Take time to evaluate your organization's data and policies. Establish metrics and reports, understand your organization's trends and think about what can be purged. Assess moving away from high-priced Tier 1 storage and consider when it would make sense to utilize secondary storage. Ensure that your storage polices are in line with your legal and compliance policies, as many companies often keep too much. Finally, focus on the bottom line. Rethinking your storage strategy can help you reduce both the risks and costs of managing your information, so it's a good time to start asking these questions.

2. Understand your needs

Are you looking for primary storage for applications and file server replacements, secondary storage for data protection or archiving for business continuance and disaster recovery?  Understand the differences in standardization and cost between closed private clouds, community private clouds, enterprise-class public clouds and public commodity clouds. Most likely, you'll choose a combination, which leads to the next consideration: versatility.

3. Choose a versatile solution

Storing data in the cloud is one thing, but data is diverse in its format and the policies that govern it. Implementing a versatile cloud storage solution is vital in assessing between critical and non-critical data. Further, it's important to understand not just how your cloud storage provider can store your data, but what they can enable you to do with your data.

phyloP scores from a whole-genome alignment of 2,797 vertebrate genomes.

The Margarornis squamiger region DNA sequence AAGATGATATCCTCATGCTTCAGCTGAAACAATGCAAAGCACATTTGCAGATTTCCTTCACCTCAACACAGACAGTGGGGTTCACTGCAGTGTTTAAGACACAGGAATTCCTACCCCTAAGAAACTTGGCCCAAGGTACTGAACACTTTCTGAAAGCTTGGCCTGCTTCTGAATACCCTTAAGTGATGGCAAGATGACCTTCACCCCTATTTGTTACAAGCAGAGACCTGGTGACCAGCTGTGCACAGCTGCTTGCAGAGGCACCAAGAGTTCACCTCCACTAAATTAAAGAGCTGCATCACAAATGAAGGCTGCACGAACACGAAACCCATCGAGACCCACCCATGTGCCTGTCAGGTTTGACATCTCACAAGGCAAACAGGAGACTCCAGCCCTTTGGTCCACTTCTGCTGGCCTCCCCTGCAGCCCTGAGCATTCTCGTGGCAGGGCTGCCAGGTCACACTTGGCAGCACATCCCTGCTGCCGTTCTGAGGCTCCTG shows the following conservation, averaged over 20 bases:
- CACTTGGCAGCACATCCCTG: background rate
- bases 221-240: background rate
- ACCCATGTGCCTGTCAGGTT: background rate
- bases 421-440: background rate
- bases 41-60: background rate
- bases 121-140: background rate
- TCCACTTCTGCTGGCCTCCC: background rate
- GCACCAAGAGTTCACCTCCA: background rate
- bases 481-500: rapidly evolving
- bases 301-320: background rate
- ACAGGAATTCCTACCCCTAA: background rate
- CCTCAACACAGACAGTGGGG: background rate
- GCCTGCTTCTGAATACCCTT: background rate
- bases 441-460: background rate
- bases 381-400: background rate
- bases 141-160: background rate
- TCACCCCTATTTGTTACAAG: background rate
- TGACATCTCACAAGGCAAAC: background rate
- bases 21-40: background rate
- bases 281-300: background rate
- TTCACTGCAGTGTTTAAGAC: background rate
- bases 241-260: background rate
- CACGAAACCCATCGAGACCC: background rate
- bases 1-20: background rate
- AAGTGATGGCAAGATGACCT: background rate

This is where having a provider with an enterprise-class, storage-as-a-service infrastructure is key so that you can meet an array of information management challenges—from archiving and discovery to PC and server backup to e-mail management and escrow services. Having a full house of services can make an immediate impact on the way your company can capture, store and protect corporate information. This, in turn, impacts the way you can enable cost reduction, optimize compliance and ensure security.

4. Understand your options

Not all cloud storage is the same, and there are distinct differences between standard cloud storage and value-added, storage-as-a-service solutions. Storage-as-a-service models are based on enterprise-class infrastructure not found in standard cloud storage. They come with capabilities and services that make stored data actionable, reduce risk, create efficiencies and control costs. All this can help companies further their peace of mind.

5. Focus on security, access and control